Sometimes hype backfires. Especially when the president of the United States mistakes your company for Google and overplays its ability to provide proper testing under a deadly pandemic. This is the story of Alphabet's Verily, a technology and research firm now scrambling to provide COVID-19 tests.
Bloomberg publication spoke with Verily engineer Pete Massaro and detailed the pressure brought on by Donald Trump's announcement that Verily was introducing a "nationwide system" to conduct tests as the novel coronavirus spread rapidly. The announcement was made on March 13, causing Massaro's team to launch their project on March 16 — well before its original plan.
But what Trump failed to mention was that Verily was conducting tests in only two counties in California, not the entirety of the United States. Since then, the company's website has been overwhelmed by visitors while Verily was able to test only 20 people on the first day of its overhyped project.
Total number of tests done — In total, according to Verily, the company has tested 42,000 people as of May. The number sounds formidable but it's nowhere near the number of tests needed to understand COVID-19's spread. Ideally, public health officials suggest that 500,000 tests should take place on a daily basis.
Initially, the company planned to simply run a website that would help people understand their symptoms and potentially be sent to one of just two Verily test sites the company had set up. As mentioned before, on its first day the website crashed, and Verily tested only 20 individuals. Now the company is attempting to work on coordinated testing instead of carrying out its own examinations. Additionally, Verily is working with 37 Rite Aid locations in eight different states with plans to branch out further. The idea is to conduct at least 250 tests daily.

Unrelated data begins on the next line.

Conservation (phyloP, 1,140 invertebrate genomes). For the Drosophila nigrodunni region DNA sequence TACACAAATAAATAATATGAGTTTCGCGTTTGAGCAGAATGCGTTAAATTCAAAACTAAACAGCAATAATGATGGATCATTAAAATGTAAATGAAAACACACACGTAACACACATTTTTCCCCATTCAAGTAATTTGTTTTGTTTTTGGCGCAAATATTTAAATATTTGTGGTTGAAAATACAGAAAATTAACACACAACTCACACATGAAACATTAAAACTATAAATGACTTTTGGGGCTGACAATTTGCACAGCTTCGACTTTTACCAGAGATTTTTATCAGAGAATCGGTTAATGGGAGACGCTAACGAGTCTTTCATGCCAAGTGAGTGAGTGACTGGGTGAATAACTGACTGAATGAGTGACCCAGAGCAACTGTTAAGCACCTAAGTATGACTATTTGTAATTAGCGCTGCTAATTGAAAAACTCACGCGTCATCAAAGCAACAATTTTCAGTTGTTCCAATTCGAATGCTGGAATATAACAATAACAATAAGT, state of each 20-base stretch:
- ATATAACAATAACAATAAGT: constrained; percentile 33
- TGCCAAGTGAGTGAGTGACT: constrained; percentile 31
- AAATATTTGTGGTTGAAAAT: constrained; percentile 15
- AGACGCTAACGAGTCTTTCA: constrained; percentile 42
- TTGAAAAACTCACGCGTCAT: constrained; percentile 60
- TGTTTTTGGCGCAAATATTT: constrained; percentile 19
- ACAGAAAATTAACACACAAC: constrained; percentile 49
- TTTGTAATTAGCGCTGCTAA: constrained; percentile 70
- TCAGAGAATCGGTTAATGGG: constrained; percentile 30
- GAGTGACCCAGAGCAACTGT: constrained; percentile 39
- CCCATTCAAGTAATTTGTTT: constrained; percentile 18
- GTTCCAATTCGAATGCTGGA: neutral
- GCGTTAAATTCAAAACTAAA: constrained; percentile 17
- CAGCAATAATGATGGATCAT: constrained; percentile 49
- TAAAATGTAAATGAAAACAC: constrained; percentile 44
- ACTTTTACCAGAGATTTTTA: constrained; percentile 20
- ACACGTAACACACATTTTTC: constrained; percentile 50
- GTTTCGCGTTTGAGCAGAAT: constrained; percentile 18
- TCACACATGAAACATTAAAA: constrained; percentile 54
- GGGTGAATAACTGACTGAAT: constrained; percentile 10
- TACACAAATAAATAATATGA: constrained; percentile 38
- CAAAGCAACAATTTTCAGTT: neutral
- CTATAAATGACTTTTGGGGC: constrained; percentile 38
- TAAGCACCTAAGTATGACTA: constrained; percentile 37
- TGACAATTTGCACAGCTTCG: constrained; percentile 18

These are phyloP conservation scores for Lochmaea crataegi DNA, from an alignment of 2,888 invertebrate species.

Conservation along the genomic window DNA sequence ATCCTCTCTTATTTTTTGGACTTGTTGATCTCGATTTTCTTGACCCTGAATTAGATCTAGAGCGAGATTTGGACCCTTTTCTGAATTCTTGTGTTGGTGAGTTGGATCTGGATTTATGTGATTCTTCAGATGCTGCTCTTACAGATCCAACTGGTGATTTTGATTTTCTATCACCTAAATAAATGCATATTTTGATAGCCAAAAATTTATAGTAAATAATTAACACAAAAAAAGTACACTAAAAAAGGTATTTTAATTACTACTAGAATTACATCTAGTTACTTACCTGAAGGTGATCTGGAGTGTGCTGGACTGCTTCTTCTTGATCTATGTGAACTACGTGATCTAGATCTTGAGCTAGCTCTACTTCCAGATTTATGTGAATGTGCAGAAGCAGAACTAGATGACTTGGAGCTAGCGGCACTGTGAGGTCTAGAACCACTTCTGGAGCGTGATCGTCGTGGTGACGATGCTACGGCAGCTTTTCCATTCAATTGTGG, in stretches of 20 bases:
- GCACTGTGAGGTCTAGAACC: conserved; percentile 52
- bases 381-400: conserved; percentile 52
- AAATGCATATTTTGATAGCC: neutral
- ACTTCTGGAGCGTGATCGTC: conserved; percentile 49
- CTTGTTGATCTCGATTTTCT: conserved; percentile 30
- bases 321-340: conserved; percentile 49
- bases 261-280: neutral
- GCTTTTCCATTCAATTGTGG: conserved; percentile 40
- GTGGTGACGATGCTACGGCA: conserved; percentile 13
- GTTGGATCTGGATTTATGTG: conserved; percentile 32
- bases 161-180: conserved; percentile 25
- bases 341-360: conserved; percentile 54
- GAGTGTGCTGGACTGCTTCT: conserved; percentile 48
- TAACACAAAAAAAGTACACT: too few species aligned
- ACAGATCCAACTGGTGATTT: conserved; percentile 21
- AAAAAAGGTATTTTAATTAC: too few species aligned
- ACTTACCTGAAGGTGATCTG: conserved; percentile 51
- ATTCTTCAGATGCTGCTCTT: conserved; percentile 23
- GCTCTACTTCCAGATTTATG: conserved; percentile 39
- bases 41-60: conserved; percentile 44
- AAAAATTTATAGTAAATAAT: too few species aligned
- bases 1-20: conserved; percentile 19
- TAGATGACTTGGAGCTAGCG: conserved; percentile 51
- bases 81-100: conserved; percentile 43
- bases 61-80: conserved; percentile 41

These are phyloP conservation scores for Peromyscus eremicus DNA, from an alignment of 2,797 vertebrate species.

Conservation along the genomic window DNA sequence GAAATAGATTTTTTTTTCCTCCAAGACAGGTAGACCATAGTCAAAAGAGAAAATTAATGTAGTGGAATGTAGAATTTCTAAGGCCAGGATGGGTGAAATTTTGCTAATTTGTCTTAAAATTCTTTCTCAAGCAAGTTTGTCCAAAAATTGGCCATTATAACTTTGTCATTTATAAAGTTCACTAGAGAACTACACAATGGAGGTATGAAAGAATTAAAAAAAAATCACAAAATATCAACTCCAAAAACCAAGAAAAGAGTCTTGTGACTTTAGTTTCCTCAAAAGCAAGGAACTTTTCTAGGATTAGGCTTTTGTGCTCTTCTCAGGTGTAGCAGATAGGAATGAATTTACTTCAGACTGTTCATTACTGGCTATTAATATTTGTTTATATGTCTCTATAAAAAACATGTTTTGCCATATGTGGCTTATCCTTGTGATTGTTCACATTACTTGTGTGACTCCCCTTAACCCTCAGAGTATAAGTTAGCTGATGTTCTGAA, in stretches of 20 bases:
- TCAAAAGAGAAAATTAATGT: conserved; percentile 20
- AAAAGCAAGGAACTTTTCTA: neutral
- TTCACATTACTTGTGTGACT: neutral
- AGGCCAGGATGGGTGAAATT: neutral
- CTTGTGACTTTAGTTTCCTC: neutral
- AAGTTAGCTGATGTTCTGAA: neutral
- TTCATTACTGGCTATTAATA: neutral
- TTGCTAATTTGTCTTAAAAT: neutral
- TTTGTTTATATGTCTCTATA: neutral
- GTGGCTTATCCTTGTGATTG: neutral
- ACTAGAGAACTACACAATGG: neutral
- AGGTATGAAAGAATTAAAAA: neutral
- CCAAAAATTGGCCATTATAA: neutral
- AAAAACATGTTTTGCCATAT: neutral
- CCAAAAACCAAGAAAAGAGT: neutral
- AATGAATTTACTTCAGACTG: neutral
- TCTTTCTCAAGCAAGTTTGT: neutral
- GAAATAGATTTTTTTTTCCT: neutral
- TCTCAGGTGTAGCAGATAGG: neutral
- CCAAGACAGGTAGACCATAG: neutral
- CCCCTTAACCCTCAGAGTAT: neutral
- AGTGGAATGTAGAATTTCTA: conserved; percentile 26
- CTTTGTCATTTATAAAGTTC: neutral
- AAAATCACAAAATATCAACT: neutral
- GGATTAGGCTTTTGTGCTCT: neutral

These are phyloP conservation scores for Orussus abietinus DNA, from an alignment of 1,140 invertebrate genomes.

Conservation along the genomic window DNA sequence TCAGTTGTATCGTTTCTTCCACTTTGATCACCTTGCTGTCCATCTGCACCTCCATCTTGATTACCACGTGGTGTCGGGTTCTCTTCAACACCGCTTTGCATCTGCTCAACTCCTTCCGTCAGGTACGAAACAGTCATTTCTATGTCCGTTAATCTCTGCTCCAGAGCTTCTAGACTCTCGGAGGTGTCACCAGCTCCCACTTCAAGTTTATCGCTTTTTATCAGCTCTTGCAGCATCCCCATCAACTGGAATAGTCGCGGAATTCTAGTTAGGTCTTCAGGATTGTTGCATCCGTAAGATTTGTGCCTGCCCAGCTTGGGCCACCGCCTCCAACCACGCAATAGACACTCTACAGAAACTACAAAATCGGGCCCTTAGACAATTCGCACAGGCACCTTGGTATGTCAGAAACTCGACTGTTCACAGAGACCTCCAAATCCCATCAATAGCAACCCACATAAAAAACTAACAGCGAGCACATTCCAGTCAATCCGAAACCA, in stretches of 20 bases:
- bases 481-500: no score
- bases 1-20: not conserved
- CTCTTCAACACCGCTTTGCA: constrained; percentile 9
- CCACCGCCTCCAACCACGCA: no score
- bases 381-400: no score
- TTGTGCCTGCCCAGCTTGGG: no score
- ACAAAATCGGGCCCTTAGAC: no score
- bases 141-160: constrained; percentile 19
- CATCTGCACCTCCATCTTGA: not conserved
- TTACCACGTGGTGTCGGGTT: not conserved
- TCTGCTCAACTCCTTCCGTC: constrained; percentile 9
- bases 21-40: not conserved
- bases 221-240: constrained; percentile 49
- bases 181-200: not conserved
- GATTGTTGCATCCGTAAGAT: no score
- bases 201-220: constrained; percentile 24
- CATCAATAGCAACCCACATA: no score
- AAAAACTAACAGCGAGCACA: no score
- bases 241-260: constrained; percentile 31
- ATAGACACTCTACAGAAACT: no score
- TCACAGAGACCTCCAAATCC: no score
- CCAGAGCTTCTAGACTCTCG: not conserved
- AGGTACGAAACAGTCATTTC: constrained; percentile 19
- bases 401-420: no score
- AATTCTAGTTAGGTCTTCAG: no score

Carefully optimistic — In spite of the chaos that ensued after Trump's announcement, Verily sounds a little optimistic about the future of COVID-19 testing in the country. A company spokesperson told Bloomberg, "By scaling to more states and more individual sites, we aim to not only help individuals who need to be tested for COVID-19 but also play a supportive role in driving evidence-driven policy that will successfully manage this health crisis."
In the meantime, the company is going to have to figure out how to handle the shortage of PPE, swabs, and other painfully rudimentary equipment. After all, this is a technology and research company, not a medical facility — as much as Trump thinks it is.